"At that point, I said I was never going to go back to accounting because I was done with it. I said, 'It doesn't fill my cup anymore,'" Ferguson said.
After her children started going to middle school, Ferguson said she had more free time than when they were younger. She picked "a low-hanging fruit" and started working in a virtual, part-time accounting position; however, she said this switch back to her former career reinforced the idea that accounting still did not "fill her cup." But she knew she loved home design—she said she was always rearranging and redecorating her room as a child.
"I feel like it was God-sent. I prayed about it for a long time and I didn't know what it looked like, but I wanted to have my own business and I wanted it to be somewhere in design," she said. "It was honestly this stereotypical scenario. I was in the shower and the word 'staging' came to me. I feel like God put it in my head and said, 'This is what I want you to do.'"
Ferguson started researching home staging, earned a nationally-ranked staging certification and launched Southern Yankee Staging & Design in Alpharetta a year and a half ago. She offers virtual and in-person interior design services, as well as staging services for Alpharetta, Milton and the Greater North Fulton area.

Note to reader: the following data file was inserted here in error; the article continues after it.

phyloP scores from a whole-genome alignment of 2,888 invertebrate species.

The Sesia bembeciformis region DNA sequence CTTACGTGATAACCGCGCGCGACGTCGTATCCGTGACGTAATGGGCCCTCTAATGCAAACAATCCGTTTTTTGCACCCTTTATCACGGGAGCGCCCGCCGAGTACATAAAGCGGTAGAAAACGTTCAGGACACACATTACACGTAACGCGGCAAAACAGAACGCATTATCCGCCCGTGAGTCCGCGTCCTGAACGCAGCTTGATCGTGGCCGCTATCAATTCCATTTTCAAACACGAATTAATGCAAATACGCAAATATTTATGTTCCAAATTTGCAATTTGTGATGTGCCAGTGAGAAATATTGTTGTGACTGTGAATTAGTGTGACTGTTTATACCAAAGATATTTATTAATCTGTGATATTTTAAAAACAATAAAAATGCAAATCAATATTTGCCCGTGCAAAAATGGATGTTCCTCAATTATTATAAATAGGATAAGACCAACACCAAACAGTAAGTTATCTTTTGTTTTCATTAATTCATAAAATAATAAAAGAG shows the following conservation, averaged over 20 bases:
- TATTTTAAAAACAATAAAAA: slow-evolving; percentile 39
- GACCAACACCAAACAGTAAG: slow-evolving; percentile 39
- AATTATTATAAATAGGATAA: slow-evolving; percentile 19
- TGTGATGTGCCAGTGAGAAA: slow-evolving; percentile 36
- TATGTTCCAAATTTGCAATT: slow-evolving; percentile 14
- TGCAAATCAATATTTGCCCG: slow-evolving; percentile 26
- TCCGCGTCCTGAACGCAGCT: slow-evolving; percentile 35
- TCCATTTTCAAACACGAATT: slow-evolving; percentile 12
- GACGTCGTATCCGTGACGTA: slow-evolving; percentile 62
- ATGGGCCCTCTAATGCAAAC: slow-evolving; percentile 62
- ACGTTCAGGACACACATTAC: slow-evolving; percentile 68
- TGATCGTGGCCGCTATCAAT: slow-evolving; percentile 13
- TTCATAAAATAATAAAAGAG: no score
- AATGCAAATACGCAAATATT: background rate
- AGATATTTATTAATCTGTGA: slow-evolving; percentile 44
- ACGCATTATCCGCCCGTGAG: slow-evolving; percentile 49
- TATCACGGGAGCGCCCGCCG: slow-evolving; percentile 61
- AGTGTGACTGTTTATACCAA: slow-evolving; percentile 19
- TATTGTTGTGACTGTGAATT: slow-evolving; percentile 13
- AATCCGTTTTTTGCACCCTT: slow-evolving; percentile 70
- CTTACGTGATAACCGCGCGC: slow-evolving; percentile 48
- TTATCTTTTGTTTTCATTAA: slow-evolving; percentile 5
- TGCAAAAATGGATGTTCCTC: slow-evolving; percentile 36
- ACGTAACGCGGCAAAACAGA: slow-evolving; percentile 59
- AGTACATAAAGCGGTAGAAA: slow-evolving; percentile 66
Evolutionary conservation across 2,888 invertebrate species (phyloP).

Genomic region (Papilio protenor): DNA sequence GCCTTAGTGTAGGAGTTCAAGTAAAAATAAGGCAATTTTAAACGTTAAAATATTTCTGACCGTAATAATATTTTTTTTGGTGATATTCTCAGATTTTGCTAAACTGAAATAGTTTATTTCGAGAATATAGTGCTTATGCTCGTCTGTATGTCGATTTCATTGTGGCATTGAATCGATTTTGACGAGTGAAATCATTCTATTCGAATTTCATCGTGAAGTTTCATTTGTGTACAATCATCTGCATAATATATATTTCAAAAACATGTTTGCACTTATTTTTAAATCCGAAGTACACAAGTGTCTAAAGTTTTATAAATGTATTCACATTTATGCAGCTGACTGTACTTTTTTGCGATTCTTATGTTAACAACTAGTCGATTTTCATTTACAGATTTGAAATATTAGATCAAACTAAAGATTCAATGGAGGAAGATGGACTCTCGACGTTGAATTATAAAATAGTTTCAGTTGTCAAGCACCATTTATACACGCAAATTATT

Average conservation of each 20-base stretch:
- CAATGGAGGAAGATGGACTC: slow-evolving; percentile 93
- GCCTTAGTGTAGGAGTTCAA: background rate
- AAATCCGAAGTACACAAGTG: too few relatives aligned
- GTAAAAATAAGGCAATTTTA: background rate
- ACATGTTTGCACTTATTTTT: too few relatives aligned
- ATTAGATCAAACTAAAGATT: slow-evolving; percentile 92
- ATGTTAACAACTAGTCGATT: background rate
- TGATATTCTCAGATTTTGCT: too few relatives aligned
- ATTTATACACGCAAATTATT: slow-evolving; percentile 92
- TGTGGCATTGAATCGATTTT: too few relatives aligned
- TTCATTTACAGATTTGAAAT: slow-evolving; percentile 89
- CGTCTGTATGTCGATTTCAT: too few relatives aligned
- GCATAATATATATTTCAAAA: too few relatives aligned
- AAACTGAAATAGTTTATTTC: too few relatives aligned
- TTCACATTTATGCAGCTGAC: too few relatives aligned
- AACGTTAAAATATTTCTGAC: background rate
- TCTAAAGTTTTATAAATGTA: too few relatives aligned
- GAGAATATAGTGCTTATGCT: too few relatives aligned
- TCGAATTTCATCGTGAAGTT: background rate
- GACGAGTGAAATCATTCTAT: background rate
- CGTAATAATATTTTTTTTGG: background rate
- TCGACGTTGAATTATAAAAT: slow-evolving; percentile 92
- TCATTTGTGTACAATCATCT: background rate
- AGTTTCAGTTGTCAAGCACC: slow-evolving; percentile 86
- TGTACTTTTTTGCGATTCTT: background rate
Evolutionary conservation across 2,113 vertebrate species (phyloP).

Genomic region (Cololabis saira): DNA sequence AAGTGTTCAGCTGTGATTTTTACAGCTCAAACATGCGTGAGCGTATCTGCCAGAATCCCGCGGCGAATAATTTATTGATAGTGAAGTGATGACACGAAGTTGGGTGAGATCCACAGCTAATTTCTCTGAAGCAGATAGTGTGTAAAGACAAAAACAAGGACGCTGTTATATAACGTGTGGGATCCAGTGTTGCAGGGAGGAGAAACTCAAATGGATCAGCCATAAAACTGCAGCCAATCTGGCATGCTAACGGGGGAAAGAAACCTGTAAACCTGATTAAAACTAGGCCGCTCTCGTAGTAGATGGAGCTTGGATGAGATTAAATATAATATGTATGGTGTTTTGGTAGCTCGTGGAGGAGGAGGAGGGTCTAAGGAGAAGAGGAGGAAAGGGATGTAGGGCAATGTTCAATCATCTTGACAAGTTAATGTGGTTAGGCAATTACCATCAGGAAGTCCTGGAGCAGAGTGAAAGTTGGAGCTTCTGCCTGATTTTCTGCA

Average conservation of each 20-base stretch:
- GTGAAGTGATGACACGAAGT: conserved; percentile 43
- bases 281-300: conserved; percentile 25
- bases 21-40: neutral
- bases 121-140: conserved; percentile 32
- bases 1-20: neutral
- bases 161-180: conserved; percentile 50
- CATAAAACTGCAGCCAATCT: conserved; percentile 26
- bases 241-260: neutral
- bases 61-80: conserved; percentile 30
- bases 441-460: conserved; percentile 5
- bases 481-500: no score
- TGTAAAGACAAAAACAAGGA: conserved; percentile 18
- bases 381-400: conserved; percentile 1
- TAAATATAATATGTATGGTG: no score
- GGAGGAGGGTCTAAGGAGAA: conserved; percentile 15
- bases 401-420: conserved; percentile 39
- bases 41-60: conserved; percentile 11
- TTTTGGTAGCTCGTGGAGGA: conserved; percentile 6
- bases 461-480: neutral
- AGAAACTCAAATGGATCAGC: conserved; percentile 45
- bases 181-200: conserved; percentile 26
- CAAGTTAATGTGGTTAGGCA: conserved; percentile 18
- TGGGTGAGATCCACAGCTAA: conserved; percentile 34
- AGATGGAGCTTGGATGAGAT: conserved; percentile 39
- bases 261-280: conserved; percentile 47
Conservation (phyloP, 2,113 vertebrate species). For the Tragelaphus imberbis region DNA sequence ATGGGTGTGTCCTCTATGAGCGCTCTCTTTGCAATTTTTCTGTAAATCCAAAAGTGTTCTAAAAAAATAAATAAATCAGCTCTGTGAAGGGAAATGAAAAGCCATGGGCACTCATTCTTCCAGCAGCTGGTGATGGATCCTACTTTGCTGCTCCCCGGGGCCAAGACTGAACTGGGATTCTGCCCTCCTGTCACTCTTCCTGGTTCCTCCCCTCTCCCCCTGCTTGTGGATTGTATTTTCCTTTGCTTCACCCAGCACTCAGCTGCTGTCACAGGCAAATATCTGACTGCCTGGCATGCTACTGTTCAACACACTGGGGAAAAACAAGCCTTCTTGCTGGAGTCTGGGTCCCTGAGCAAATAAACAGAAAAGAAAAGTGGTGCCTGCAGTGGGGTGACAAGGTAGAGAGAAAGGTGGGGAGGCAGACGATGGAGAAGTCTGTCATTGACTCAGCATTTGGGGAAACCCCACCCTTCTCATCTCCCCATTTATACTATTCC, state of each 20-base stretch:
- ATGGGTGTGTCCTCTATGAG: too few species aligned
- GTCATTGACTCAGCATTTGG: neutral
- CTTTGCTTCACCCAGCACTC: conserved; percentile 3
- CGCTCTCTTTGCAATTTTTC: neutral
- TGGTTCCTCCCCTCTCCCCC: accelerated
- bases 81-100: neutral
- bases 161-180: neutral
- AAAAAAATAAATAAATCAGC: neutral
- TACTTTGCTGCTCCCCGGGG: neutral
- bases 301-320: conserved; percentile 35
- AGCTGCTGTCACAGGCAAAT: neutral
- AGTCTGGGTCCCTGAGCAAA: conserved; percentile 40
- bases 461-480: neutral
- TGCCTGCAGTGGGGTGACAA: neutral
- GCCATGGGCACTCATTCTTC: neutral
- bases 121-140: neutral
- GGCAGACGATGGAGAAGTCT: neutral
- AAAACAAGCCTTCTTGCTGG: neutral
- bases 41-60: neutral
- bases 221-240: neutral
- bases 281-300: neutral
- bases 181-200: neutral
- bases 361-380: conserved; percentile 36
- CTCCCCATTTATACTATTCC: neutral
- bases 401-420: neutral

There are two types of home staging, Ferguson said: vacant staging, which means the seller of the home has already moved out; and occupied staging, which means the seller is still living in the home. People typically see vacant staging on television shows like "Fixer Upper" on HGTV, according to Ferguson: the home has already been vacated, so furniture and decor have to be brought in and arranged. In occupied staging, a realtor refers the seller to a home stager like Ferguson to help them figure out what steps should be taken to make their home more visually appealing—and therefore would be more likely to sell.
Contrary to popular belief, usually no one keeps the furniture used in vacant home staging, Ferguson said; however, she keeps an inventory of items such as rugs, pillows, throw blankets and home decor in her basement for use, but furniture is rented. She said people who use home staging are 85% more likely to generate higher sales prices than a home that is unstaged, and more than 70% of buyers find it easier to visualize themselves in a home when it is staged.
"Home staging is more than what you see on HGTV. There's really a science—psychology specifically—behind presenting your home in a certain way, also known as staging it, to help potential buyers envision themselves in the home," she said. "Staging is not a transaction, it's a personal experience."
Since the COVID-19 pandemic hit the North Fulton area in March, Ferguson said she has "seen the flywheel take off" for her business, but on the home design side rather than staging. Clients can book design services online from Ferguson, either for virtual design boards or for in-person design services.
"As people have spent more time in their space during the pandemic, they're going out and spending money to redesign their spaces and improve them now that they're home more," she said. "I try to design with less of my vision, and more of my clients' visions. Each home and each client is different and that's what makes this job so rewarding because I get to help people make their home feel like a home."
Southern Yankee Staging & Design
Hours: Mon.-Sat. by appointment